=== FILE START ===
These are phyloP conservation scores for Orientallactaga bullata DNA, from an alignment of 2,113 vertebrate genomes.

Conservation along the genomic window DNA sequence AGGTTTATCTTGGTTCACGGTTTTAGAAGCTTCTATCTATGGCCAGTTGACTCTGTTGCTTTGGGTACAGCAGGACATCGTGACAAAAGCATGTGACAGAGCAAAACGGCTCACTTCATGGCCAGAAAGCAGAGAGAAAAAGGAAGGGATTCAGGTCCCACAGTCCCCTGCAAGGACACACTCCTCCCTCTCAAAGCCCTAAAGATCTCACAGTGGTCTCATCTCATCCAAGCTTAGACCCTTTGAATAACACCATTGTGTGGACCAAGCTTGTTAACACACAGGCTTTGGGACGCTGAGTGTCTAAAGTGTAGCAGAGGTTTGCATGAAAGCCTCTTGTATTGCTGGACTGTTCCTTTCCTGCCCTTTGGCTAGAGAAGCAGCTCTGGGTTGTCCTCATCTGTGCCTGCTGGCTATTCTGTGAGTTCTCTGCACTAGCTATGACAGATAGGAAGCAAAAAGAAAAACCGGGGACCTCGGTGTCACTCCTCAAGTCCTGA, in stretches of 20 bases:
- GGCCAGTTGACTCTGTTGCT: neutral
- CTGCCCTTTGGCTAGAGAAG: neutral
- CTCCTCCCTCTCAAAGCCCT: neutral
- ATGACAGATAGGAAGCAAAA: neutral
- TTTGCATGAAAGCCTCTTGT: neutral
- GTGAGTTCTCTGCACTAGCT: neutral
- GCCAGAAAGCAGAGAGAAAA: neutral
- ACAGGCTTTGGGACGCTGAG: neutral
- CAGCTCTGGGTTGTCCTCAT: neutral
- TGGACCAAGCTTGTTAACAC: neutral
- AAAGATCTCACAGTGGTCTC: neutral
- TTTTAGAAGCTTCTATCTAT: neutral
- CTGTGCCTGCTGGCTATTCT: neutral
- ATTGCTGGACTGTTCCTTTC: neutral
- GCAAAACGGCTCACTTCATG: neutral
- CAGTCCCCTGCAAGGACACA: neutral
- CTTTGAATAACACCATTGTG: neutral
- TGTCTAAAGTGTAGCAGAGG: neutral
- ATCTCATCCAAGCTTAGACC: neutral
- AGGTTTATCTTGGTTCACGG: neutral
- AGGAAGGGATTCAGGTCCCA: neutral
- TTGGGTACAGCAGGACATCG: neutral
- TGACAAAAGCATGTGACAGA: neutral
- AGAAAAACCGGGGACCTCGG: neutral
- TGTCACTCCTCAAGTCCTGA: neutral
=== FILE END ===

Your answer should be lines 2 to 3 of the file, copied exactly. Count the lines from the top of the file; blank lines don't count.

Conservation along the genomic window DNA sequence AGGTTTATCTTGGTTCACGGTTTTAGAAGCTTCTATCTATGGCCAGTTGACTCTGTTGCTTTGGGTACAGCAGGACATCGTGACAAAAGCATGTGACAGAGCAAAACGGCTCACTTCATGGCCAGAAAGCAGAGAGAAAAAGGAAGGGATTCAGGTCCCACAGTCCCCTGCAAGGACACACTCCTCCCTCTCAAAGCCCTAAAGATCTCACAGTGGTCTCATCTCATCCAAGCTTAGACCCTTTGAATAACACCATTGTGTGGACCAAGCTTGTTAACACACAGGCTTTGGGACGCTGAGTGTCTAAAGTGTAGCAGAGGTTTGCATGAAAGCCTCTTGTATTGCTGGACTGTTCCTTTCCTGCCCTTTGGCTAGAGAAGCAGCTCTGGGTTGTCCTCATCTGTGCCTGCTGGCTATTCTGTGAGTTCTCTGCACTAGCTATGACAGATAGGAAGCAAAAAGAAAAACCGGGGACCTCGGTGTCACTCCTCAAGTCCTGA, in stretches of 20 bases:
- GGCCAGTTGACTCTGTTGCT: neutral